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First, let’s quickly review some anatomy and physiology. Remember that the pleura is a serous membrane that consists of two layers: the visceral pleura, which sticks to the surface of the lungs; and the parietal pleura, which lines the inside of the chest wall. Between these two layers is the pleural space, which contains 20 to 25 milliliters of pleural fluid. This lubricating fluid reduces friction between the two pleural layers, which allows them to slide over each other during respiration, as the lungs expand with inhalation and then relax with exhalation. Finally, it’s worth mentioning that the parietal pleura also has pain receptors, called nociceptors, with innervation coming from the intercostal nerves and fibers from the phrenic nerve that also innervates the diaphragm.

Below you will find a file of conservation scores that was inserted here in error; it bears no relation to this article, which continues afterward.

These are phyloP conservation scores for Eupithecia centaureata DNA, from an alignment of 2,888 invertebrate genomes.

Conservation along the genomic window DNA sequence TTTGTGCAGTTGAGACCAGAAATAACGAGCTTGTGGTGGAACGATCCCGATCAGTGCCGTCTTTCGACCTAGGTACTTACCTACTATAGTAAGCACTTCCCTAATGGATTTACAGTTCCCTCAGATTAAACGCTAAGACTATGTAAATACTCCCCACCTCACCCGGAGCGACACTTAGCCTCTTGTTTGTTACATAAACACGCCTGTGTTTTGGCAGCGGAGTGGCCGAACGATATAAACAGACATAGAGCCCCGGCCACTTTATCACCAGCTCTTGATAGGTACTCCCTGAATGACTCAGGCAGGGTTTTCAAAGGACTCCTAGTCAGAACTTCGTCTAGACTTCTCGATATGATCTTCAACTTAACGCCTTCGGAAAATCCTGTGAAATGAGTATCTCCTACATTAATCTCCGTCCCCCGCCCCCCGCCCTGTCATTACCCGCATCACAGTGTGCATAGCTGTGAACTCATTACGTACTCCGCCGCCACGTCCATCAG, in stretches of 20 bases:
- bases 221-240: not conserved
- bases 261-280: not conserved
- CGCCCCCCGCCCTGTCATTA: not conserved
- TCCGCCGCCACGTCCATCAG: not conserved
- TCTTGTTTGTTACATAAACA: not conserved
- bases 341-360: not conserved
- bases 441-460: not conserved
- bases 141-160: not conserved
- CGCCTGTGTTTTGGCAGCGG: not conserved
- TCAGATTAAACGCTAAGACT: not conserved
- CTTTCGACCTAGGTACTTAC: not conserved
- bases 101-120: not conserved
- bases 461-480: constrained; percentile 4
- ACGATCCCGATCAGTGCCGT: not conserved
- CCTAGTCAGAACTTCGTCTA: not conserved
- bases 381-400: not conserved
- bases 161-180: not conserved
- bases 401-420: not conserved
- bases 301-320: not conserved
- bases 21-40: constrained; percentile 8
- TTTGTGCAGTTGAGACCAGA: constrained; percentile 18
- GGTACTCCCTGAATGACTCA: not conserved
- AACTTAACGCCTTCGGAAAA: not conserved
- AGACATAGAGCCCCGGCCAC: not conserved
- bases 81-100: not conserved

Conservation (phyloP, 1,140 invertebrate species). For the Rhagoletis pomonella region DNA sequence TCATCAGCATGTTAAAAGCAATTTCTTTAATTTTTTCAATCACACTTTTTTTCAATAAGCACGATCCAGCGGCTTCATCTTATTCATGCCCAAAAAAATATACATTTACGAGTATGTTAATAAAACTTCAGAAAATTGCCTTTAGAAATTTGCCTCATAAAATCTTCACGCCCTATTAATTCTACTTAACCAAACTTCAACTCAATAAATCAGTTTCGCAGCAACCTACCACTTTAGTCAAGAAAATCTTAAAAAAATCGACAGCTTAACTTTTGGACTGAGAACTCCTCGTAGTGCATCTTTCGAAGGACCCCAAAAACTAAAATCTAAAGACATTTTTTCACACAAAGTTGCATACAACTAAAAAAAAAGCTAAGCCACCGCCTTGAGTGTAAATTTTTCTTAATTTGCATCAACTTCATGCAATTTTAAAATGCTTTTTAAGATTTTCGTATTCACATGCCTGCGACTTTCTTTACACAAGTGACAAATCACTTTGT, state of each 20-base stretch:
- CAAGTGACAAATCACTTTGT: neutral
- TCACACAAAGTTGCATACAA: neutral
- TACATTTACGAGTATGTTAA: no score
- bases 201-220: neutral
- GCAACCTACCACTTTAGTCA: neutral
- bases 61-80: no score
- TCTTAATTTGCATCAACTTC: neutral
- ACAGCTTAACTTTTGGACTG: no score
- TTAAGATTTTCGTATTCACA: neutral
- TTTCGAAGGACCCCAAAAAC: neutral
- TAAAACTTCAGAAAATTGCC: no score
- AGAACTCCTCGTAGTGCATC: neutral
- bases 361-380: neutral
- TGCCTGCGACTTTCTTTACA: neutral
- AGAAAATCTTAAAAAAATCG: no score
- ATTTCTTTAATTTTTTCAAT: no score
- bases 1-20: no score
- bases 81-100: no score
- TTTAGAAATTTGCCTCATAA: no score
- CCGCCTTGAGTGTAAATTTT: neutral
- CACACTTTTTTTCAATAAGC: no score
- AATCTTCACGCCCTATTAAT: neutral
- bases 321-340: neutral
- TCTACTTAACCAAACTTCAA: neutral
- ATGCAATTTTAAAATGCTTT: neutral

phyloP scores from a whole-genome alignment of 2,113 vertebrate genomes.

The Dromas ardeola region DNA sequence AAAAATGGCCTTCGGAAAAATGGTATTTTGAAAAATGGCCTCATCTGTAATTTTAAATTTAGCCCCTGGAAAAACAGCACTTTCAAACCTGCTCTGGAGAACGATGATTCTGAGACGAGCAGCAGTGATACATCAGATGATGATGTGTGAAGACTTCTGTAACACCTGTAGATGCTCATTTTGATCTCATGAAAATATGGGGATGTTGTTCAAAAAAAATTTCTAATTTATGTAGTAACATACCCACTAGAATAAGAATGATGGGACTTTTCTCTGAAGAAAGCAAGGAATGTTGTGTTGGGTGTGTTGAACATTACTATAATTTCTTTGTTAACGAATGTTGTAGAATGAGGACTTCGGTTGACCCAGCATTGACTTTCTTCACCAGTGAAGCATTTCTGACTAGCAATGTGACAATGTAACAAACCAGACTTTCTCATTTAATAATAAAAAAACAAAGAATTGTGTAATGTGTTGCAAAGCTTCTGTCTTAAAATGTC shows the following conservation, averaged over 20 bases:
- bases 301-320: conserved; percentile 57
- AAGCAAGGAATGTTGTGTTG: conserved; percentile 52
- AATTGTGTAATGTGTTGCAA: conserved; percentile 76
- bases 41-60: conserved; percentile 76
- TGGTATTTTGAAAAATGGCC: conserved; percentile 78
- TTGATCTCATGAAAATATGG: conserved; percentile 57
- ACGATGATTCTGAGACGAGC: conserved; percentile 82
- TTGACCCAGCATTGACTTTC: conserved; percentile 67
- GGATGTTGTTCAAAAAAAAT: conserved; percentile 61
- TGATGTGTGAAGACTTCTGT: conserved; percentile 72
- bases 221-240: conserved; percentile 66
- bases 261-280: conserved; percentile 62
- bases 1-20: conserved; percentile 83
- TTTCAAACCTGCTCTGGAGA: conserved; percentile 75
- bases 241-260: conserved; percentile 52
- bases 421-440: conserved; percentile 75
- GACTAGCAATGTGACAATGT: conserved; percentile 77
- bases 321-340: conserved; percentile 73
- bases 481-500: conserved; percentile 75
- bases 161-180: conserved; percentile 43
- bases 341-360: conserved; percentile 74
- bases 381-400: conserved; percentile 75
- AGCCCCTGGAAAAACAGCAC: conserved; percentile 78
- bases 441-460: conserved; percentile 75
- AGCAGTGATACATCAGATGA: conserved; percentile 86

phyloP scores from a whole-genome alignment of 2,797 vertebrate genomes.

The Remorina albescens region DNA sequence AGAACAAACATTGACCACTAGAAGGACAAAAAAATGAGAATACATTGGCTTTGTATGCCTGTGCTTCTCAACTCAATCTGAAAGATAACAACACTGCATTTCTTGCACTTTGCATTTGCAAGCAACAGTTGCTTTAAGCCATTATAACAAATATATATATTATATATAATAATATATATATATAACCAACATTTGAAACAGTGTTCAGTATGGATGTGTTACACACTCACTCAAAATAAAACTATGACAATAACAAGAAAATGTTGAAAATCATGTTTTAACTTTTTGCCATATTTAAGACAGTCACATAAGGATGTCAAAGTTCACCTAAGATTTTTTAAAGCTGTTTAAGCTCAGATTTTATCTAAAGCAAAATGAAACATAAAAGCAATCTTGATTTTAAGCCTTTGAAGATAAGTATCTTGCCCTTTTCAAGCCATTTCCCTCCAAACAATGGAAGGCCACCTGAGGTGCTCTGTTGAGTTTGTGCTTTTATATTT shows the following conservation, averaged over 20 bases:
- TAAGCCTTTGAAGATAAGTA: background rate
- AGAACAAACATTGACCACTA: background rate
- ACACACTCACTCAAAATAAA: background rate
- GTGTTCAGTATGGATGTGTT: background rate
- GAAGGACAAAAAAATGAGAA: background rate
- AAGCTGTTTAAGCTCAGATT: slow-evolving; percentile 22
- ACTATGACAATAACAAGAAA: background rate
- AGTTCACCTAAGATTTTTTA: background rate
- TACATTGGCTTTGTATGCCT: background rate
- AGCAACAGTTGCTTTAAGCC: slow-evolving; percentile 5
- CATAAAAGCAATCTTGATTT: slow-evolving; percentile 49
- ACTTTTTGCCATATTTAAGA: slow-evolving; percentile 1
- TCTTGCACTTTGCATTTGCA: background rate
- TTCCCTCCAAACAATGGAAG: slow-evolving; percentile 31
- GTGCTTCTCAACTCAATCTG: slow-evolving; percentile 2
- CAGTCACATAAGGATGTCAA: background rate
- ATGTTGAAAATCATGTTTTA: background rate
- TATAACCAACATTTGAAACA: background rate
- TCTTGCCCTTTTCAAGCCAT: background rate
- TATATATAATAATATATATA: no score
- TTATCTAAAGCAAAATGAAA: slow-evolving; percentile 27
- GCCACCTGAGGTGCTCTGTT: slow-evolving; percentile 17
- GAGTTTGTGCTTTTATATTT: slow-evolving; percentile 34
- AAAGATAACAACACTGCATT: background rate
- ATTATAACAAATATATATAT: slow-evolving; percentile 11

Now, the most common cause of pleurisy is a viral infection caused by the influenza virus, which causes the flu. Less frequently, pleurisy can be caused by a parainfluenza virus, adenovirus, coxsackieviruses, cytomegalovirus, Epstein-Barr virus, or respiratory syncytial virus. Pleurisy can also be caused by bacterial infections, such as pneumonia from Streptococcus pneumoniae, or tuberculosis; as well as fungal infections such as coccidioidomycosis or histoplasmosis.
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